When a bone mineral density scan indicates reduced bone density; before and periodically during treatment for bone loss to evaluate effectiveness, to determine if the rate of loss has decreased or the rate of bone formation has increased
A blood sample drawn from a vein in your arm or sometimes a urine sample
Fasting may be required before testing; samples are typically collected in the morning.
Bone is the rigid, hard connective tissue that comprises the majority of the skeleton in humans. It is a living, growing tissue that turns over at a rate of about 10% a year. Bone markers are blood and urine tests that detect products of bone remodeling to help determine if the rate of bone resorption and/or formation is abnormally increased, suggesting a potential bone disorder. The markers can be used to help determine a person's risk of bone fracture and to monitor drug therapy for people receiving treatment for bone disorders, such as osteoporosis and Paget disease.
Bone is made up largely of type-I collagen, a protein network that gives the bone its tensile strength and framework, and calcium phosphate, a mineralized complex that hardens the skeletal framework. This combination of collagen and calcium gives bone its hardness, and yet bones are flexible enough to bear weight and withstand stress. More than 99% of the body's calcium is contained in the bones and teeth. Most of the remaining 1% is found in the blood.
Throughout a person's lifetime, bone is constantly being remodeled to maintain a healthy bone structure. There are two major types of cells within bone: osteoblasts and osteoclasts. Osteoblasts are the cells that lay down new bone, but they first initiate bone resorption by stimulating osteoclasts, which dissolve small amounts of bone in the area that needs strengthening using acid and enzymes to dissolve the protein network.
Osteoblasts then initiate new bone formation by secreting a variety of compounds that help form a new protein network, which is then mineralized with calcium and phosphate. This on-going remodeling process takes place on a microscopic scale throughout the body to keep bones alive and sturdy.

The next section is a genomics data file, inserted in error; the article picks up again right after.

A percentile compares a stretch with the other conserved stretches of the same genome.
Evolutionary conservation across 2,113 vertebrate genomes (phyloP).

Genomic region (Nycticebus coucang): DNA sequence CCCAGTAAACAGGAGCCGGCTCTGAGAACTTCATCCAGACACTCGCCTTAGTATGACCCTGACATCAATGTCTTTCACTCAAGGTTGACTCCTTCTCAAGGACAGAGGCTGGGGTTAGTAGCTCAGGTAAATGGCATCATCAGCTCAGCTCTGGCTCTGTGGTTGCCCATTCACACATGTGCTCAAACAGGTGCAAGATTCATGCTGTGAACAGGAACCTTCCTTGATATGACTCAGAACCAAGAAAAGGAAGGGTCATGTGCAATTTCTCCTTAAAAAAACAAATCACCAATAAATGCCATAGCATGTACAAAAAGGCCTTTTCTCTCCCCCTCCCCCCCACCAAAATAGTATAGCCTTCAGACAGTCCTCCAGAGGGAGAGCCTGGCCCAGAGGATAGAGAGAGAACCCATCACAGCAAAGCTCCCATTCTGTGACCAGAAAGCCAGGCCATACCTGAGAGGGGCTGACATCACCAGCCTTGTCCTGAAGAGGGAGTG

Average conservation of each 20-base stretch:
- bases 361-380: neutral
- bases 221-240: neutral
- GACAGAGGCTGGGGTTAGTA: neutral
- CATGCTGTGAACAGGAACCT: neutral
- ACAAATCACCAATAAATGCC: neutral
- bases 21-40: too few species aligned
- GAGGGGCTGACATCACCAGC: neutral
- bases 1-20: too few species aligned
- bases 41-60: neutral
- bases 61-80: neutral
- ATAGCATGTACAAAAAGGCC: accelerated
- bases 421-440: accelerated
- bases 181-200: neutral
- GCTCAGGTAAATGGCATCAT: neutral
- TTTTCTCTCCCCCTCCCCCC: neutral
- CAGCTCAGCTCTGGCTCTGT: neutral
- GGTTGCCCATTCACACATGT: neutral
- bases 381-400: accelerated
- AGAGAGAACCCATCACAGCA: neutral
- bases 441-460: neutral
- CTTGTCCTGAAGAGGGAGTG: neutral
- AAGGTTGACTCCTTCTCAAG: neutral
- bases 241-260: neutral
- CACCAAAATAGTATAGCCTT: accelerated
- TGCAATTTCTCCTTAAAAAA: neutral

During early childhood and in the teenage years, new bone is added faster than old bone is removed. As a result, bones become larger, heavier, and denser. Bone formation happens faster than bone resorption until a person reaches their peak bone mass (maximum bone density and strength) between the ages of 25 and 30 years.
After this peak period, bone resorption occurs faster than the rate of bone formation, leading to net bone loss. The age at which an individual begins to experience symptoms of bone loss depends on the amount of bone that was developed during their youth and the rate of bone resorption. Traditionally, women exhibit these symptoms earlier than men because they may not have developed as much bone during the peak years and, after menopause, rate of bone loss is accelerated in some women.
Several diseases and conditions can cause an imbalance between bone resorption and formation, and bone markers can be useful in detecting the imbalance and bone loss. Most often, the markers have been studied in the evaluation and monitoring of osteoporosis, including age-related osteoporosis or secondary osteoporosis, which is bone loss due to an underlying condition. Bone loss may result from conditions such as rheumatoid arthritis, hyperparathyroidism, Cushing disease, chronic kidney disease, multiple myeloma, or from prolonged use of drugs such as anti-epileptics, glucocorticoids, or lithium.
In children, bone markers are also useful in helping to diagnose metabolic bone diseases and in monitoring treatment of these conditions. Examples include rickets, juvenile Paget disease, osteogenesis imperfecta, sometimes called brittle bone disease, and hypophosphatemic rickets, a type of rickets associated with low phosphate levels and hypophosphatasia (HPP), a disorder causing abnormal development of bones and teeth. To learn more about these, see the links in the Related Pages section.